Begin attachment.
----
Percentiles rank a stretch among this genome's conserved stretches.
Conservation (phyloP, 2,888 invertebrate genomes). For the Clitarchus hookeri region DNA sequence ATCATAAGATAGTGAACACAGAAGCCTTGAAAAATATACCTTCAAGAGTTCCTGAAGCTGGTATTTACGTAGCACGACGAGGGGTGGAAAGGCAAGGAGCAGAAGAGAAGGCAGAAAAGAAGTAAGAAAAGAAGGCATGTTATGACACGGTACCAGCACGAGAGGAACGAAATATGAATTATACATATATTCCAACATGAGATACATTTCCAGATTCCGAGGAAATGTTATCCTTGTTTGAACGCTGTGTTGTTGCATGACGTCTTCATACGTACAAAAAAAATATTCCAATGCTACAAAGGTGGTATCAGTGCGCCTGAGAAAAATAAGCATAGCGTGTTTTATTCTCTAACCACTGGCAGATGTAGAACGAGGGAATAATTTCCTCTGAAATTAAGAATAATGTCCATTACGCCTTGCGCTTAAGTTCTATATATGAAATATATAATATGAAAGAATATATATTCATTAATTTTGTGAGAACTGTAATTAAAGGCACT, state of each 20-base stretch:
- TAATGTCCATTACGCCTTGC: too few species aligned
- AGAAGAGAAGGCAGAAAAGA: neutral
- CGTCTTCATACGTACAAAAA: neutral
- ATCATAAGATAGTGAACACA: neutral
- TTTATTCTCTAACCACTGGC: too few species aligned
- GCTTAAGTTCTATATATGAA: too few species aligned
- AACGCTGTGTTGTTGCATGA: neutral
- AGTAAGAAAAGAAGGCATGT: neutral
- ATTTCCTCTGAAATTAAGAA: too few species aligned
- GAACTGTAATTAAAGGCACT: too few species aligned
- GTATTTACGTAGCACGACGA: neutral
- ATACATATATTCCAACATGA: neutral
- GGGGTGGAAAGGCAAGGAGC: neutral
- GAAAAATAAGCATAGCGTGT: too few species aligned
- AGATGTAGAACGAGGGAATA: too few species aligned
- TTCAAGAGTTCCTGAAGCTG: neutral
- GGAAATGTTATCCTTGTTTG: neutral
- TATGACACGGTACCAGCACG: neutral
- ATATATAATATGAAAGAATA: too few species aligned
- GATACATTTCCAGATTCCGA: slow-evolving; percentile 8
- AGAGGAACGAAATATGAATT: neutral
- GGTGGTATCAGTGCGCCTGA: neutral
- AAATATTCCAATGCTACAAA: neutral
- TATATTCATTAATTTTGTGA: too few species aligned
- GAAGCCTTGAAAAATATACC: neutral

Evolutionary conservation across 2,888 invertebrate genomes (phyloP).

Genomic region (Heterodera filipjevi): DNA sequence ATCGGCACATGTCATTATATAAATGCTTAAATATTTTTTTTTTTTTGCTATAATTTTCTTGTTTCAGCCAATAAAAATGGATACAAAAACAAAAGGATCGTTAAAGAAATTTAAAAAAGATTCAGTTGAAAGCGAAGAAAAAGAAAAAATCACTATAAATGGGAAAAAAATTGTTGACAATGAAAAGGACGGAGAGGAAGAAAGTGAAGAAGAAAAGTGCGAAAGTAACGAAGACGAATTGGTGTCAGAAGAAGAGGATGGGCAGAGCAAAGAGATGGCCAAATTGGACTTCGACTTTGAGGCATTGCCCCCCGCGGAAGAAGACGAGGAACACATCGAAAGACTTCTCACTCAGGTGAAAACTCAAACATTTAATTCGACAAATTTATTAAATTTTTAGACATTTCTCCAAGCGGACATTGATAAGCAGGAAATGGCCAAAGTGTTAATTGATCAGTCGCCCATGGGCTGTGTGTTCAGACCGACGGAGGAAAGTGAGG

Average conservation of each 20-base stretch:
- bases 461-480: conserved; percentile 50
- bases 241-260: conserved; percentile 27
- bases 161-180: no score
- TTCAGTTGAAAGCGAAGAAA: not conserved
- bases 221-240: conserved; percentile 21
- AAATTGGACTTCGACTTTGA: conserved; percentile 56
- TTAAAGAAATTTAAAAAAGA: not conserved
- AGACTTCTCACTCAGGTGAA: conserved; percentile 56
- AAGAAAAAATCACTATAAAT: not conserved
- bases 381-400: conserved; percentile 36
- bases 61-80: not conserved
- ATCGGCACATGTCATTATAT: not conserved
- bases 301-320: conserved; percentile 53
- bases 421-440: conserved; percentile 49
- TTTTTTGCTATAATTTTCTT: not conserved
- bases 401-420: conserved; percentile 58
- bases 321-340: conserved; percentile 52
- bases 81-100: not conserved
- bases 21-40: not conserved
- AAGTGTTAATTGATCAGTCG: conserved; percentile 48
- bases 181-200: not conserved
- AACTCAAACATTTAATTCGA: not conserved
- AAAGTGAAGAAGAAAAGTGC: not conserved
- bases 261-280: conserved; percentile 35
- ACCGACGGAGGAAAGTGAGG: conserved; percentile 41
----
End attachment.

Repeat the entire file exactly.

Percentiles rank a stretch among this genome's conserved stretches.
Conservation (phyloP, 2,888 invertebrate genomes). For the Clitarchus hookeri region DNA sequence ATCATAAGATAGTGAACACAGAAGCCTTGAAAAATATACCTTCAAGAGTTCCTGAAGCTGGTATTTACGTAGCACGACGAGGGGTGGAAAGGCAAGGAGCAGAAGAGAAGGCAGAAAAGAAGTAAGAAAAGAAGGCATGTTATGACACGGTACCAGCACGAGAGGAACGAAATATGAATTATACATATATTCCAACATGAGATACATTTCCAGATTCCGAGGAAATGTTATCCTTGTTTGAACGCTGTGTTGTTGCATGACGTCTTCATACGTACAAAAAAAATATTCCAATGCTACAAAGGTGGTATCAGTGCGCCTGAGAAAAATAAGCATAGCGTGTTTTATTCTCTAACCACTGGCAGATGTAGAACGAGGGAATAATTTCCTCTGAAATTAAGAATAATGTCCATTACGCCTTGCGCTTAAGTTCTATATATGAAATATATAATATGAAAGAATATATATTCATTAATTTTGTGAGAACTGTAATTAAAGGCACT, state of each 20-base stretch:
- TAATGTCCATTACGCCTTGC: too few species aligned
- AGAAGAGAAGGCAGAAAAGA: neutral
- CGTCTTCATACGTACAAAAA: neutral
- ATCATAAGATAGTGAACACA: neutral
- TTTATTCTCTAACCACTGGC: too few species aligned
- GCTTAAGTTCTATATATGAA: too few species aligned
- AACGCTGTGTTGTTGCATGA: neutral
- AGTAAGAAAAGAAGGCATGT: neutral
- ATTTCCTCTGAAATTAAGAA: too few species aligned
- GAACTGTAATTAAAGGCACT: too few species aligned
- GTATTTACGTAGCACGACGA: neutral
- ATACATATATTCCAACATGA: neutral
- GGGGTGGAAAGGCAAGGAGC: neutral
- GAAAAATAAGCATAGCGTGT: too few species aligned
- AGATGTAGAACGAGGGAATA: too few species aligned
- TTCAAGAGTTCCTGAAGCTG: neutral
- GGAAATGTTATCCTTGTTTG: neutral
- TATGACACGGTACCAGCACG: neutral
- ATATATAATATGAAAGAATA: too few species aligned
- GATACATTTCCAGATTCCGA: slow-evolving; percentile 8
- AGAGGAACGAAATATGAATT: neutral
- GGTGGTATCAGTGCGCCTGA: neutral
- AAATATTCCAATGCTACAAA: neutral
- TATATTCATTAATTTTGTGA: too few species aligned
- GAAGCCTTGAAAAATATACC: neutral

Evolutionary conservation across 2,888 invertebrate genomes (phyloP).

Genomic region (Heterodera filipjevi): DNA sequence ATCGGCACATGTCATTATATAAATGCTTAAATATTTTTTTTTTTTTGCTATAATTTTCTTGTTTCAGCCAATAAAAATGGATACAAAAACAAAAGGATCGTTAAAGAAATTTAAAAAAGATTCAGTTGAAAGCGAAGAAAAAGAAAAAATCACTATAAATGGGAAAAAAATTGTTGACAATGAAAAGGACGGAGAGGAAGAAAGTGAAGAAGAAAAGTGCGAAAGTAACGAAGACGAATTGGTGTCAGAAGAAGAGGATGGGCAGAGCAAAGAGATGGCCAAATTGGACTTCGACTTTGAGGCATTGCCCCCCGCGGAAGAAGACGAGGAACACATCGAAAGACTTCTCACTCAGGTGAAAACTCAAACATTTAATTCGACAAATTTATTAAATTTTTAGACATTTCTCCAAGCGGACATTGATAAGCAGGAAATGGCCAAAGTGTTAATTGATCAGTCGCCCATGGGCTGTGTGTTCAGACCGACGGAGGAAAGTGAGG

Average conservation of each 20-base stretch:
- bases 461-480: conserved; percentile 50
- bases 241-260: conserved; percentile 27
- bases 161-180: no score
- TTCAGTTGAAAGCGAAGAAA: not conserved
- bases 221-240: conserved; percentile 21
- AAATTGGACTTCGACTTTGA: conserved; percentile 56
- TTAAAGAAATTTAAAAAAGA: not conserved
- AGACTTCTCACTCAGGTGAA: conserved; percentile 56
- AAGAAAAAATCACTATAAAT: not conserved
- bases 381-400: conserved; percentile 36
- bases 61-80: not conserved
- ATCGGCACATGTCATTATAT: not conserved
- bases 301-320: conserved; percentile 53
- bases 421-440: conserved; percentile 49
- TTTTTTGCTATAATTTTCTT: not conserved
- bases 401-420: conserved; percentile 58
- bases 321-340: conserved; percentile 52
- bases 81-100: not conserved
- bases 21-40: not conserved
- AAGTGTTAATTGATCAGTCG: conserved; percentile 48
- bases 181-200: not conserved
- AACTCAAACATTTAATTCGA: not conserved
- AAAGTGAAGAAGAAAAGTGC: not conserved
- bases 261-280: conserved; percentile 35
- ACCGACGGAGGAAAGTGAGG: conserved; percentile 41